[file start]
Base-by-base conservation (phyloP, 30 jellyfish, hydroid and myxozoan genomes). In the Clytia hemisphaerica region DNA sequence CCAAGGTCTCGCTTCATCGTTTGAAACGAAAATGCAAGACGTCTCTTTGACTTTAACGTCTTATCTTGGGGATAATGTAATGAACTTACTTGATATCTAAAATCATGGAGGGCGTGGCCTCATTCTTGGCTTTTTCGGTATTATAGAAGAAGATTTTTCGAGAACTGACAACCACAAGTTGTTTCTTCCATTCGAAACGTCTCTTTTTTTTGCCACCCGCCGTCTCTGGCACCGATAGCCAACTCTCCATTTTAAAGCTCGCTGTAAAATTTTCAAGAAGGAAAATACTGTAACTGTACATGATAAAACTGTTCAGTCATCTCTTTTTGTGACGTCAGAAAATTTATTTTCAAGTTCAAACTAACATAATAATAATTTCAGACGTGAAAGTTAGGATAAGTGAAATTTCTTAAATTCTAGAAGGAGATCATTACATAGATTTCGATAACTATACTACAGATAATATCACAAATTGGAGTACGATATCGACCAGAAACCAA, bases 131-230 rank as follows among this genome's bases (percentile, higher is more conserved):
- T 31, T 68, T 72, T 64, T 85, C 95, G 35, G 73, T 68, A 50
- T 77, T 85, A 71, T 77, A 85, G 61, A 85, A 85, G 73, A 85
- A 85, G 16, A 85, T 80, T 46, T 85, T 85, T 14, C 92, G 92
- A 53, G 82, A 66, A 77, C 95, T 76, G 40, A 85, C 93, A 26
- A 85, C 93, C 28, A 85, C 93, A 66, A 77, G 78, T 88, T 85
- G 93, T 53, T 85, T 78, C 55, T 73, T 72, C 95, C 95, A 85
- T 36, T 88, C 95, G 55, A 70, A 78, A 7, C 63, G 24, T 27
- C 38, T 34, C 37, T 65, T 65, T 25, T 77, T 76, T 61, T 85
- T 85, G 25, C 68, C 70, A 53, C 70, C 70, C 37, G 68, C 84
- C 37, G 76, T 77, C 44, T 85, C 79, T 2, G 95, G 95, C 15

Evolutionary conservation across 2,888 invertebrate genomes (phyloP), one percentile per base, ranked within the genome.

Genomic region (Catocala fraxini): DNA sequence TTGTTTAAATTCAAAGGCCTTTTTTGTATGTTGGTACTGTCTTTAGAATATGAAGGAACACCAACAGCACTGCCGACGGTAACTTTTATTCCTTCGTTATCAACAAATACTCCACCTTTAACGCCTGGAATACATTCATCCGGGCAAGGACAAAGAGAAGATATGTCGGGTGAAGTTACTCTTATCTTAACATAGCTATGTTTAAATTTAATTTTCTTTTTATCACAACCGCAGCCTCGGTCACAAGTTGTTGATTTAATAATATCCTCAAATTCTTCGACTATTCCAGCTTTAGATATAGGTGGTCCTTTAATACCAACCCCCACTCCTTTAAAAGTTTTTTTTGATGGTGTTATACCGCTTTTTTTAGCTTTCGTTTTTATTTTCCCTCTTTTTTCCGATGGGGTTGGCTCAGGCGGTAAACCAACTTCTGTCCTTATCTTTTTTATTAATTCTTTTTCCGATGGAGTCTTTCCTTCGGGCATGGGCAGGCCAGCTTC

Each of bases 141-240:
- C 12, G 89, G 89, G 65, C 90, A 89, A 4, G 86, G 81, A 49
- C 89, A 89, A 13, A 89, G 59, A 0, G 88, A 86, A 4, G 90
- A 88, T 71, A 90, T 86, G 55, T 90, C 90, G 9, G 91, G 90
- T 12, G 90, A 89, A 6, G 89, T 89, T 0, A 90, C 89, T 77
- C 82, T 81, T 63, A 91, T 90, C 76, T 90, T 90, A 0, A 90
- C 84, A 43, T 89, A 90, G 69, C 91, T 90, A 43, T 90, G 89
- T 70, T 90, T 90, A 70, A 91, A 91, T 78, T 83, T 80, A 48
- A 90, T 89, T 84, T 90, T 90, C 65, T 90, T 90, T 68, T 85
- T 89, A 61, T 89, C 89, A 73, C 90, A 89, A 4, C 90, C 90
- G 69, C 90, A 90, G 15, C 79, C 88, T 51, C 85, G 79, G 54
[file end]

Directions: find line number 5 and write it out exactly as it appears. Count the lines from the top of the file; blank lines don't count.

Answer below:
- A 53, G 82, A 66, A 77, C 95, T 76, G 40, A 85, C 93, A 26